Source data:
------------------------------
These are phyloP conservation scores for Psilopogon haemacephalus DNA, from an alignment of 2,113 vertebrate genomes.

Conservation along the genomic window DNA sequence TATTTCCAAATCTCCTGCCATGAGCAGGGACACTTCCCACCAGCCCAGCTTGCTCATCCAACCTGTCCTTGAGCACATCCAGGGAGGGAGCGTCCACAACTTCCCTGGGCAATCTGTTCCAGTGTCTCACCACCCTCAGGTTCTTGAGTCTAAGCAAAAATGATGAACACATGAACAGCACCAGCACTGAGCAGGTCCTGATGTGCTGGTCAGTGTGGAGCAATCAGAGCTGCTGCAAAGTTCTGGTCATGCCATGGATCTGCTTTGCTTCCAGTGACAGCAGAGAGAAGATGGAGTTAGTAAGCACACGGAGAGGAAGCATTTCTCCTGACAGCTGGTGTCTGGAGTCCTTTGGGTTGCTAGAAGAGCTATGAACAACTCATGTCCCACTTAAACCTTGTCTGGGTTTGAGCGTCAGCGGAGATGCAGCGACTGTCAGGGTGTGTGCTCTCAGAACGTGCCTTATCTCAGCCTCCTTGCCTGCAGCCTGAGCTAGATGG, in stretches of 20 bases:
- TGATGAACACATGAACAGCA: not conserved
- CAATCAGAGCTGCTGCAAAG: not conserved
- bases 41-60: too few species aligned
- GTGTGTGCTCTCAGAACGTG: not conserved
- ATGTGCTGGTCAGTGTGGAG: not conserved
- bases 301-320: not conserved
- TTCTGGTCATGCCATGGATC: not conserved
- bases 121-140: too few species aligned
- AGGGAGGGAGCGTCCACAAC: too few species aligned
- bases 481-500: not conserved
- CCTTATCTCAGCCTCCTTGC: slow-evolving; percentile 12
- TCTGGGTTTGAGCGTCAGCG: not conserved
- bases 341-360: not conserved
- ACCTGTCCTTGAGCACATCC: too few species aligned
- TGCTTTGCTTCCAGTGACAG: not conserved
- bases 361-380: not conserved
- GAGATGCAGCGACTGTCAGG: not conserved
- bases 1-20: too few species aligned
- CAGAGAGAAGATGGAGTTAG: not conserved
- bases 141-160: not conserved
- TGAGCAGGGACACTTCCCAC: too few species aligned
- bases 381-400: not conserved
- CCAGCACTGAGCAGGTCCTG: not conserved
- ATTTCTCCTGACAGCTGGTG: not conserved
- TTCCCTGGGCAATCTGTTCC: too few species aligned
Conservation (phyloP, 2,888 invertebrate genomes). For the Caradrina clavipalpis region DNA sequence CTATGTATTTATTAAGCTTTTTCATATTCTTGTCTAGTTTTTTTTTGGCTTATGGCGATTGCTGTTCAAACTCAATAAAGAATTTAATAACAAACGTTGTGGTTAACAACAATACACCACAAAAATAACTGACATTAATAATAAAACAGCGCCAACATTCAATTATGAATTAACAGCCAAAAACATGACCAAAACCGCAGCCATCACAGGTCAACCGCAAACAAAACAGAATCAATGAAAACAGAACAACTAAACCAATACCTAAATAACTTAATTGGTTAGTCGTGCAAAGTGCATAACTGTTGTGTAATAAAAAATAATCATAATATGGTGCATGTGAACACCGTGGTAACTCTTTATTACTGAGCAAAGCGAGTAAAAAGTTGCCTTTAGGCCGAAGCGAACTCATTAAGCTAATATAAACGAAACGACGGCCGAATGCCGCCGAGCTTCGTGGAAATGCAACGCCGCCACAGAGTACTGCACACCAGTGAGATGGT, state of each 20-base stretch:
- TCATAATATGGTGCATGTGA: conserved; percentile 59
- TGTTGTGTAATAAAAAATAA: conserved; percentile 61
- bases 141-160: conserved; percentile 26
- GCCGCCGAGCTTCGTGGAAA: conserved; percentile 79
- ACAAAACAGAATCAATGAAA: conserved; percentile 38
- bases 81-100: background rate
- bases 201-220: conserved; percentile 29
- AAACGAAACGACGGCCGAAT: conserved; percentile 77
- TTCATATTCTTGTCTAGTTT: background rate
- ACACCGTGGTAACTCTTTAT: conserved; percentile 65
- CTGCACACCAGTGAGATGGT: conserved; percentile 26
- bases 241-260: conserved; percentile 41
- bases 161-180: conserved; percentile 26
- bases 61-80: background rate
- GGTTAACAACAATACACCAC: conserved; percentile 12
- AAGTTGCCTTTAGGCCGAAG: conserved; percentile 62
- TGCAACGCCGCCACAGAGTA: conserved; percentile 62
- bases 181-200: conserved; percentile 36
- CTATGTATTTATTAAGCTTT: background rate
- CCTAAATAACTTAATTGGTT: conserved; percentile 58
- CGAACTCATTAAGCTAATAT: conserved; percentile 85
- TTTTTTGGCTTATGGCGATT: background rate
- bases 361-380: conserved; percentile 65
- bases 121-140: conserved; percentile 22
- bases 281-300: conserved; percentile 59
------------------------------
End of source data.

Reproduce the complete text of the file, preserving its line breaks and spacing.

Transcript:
These are phyloP conservation scores for Psilopogon haemacephalus DNA, from an alignment of 2,113 vertebrate genomes.

Conservation along the genomic window DNA sequence TATTTCCAAATCTCCTGCCATGAGCAGGGACACTTCCCACCAGCCCAGCTTGCTCATCCAACCTGTCCTTGAGCACATCCAGGGAGGGAGCGTCCACAACTTCCCTGGGCAATCTGTTCCAGTGTCTCACCACCCTCAGGTTCTTGAGTCTAAGCAAAAATGATGAACACATGAACAGCACCAGCACTGAGCAGGTCCTGATGTGCTGGTCAGTGTGGAGCAATCAGAGCTGCTGCAAAGTTCTGGTCATGCCATGGATCTGCTTTGCTTCCAGTGACAGCAGAGAGAAGATGGAGTTAGTAAGCACACGGAGAGGAAGCATTTCTCCTGACAGCTGGTGTCTGGAGTCCTTTGGGTTGCTAGAAGAGCTATGAACAACTCATGTCCCACTTAAACCTTGTCTGGGTTTGAGCGTCAGCGGAGATGCAGCGACTGTCAGGGTGTGTGCTCTCAGAACGTGCCTTATCTCAGCCTCCTTGCCTGCAGCCTGAGCTAGATGG, in stretches of 20 bases:
- TGATGAACACATGAACAGCA: not conserved
- CAATCAGAGCTGCTGCAAAG: not conserved
- bases 41-60: too few species aligned
- GTGTGTGCTCTCAGAACGTG: not conserved
- ATGTGCTGGTCAGTGTGGAG: not conserved
- bases 301-320: not conserved
- TTCTGGTCATGCCATGGATC: not conserved
- bases 121-140: too few species aligned
- AGGGAGGGAGCGTCCACAAC: too few species aligned
- bases 481-500: not conserved
- CCTTATCTCAGCCTCCTTGC: slow-evolving; percentile 12
- TCTGGGTTTGAGCGTCAGCG: not conserved
- bases 341-360: not conserved
- ACCTGTCCTTGAGCACATCC: too few species aligned
- TGCTTTGCTTCCAGTGACAG: not conserved
- bases 361-380: not conserved
- GAGATGCAGCGACTGTCAGG: not conserved
- bases 1-20: too few species aligned
- CAGAGAGAAGATGGAGTTAG: not conserved
- bases 141-160: not conserved
- TGAGCAGGGACACTTCCCAC: too few species aligned
- bases 381-400: not conserved
- CCAGCACTGAGCAGGTCCTG: not conserved
- ATTTCTCCTGACAGCTGGTG: not conserved
- TTCCCTGGGCAATCTGTTCC: too few species aligned
Conservation (phyloP, 2,888 invertebrate genomes). For the Caradrina clavipalpis region DNA sequence CTATGTATTTATTAAGCTTTTTCATATTCTTGTCTAGTTTTTTTTTGGCTTATGGCGATTGCTGTTCAAACTCAATAAAGAATTTAATAACAAACGTTGTGGTTAACAACAATACACCACAAAAATAACTGACATTAATAATAAAACAGCGCCAACATTCAATTATGAATTAACAGCCAAAAACATGACCAAAACCGCAGCCATCACAGGTCAACCGCAAACAAAACAGAATCAATGAAAACAGAACAACTAAACCAATACCTAAATAACTTAATTGGTTAGTCGTGCAAAGTGCATAACTGTTGTGTAATAAAAAATAATCATAATATGGTGCATGTGAACACCGTGGTAACTCTTTATTACTGAGCAAAGCGAGTAAAAAGTTGCCTTTAGGCCGAAGCGAACTCATTAAGCTAATATAAACGAAACGACGGCCGAATGCCGCCGAGCTTCGTGGAAATGCAACGCCGCCACAGAGTACTGCACACCAGTGAGATGGT, state of each 20-base stretch:
- TCATAATATGGTGCATGTGA: conserved; percentile 59
- TGTTGTGTAATAAAAAATAA: conserved; percentile 61
- bases 141-160: conserved; percentile 26
- GCCGCCGAGCTTCGTGGAAA: conserved; percentile 79
- ACAAAACAGAATCAATGAAA: conserved; percentile 38
- bases 81-100: background rate
- bases 201-220: conserved; percentile 29
- AAACGAAACGACGGCCGAAT: conserved; percentile 77
- TTCATATTCTTGTCTAGTTT: background rate
- ACACCGTGGTAACTCTTTAT: conserved; percentile 65
- CTGCACACCAGTGAGATGGT: conserved; percentile 26
- bases 241-260: conserved; percentile 41
- bases 161-180: conserved; percentile 26
- bases 61-80: background rate
- GGTTAACAACAATACACCAC: conserved; percentile 12
- AAGTTGCCTTTAGGCCGAAG: conserved; percentile 62
- TGCAACGCCGCCACAGAGTA: conserved; percentile 62
- bases 181-200: conserved; percentile 36
- CTATGTATTTATTAAGCTTT: background rate
- CCTAAATAACTTAATTGGTT: conserved; percentile 58
- CGAACTCATTAAGCTAATAT: conserved; percentile 85
- TTTTTTGGCTTATGGCGATT: background rate
- bases 361-380: conserved; percentile 65
- bases 121-140: conserved; percentile 22
- bases 281-300: conserved; percentile 59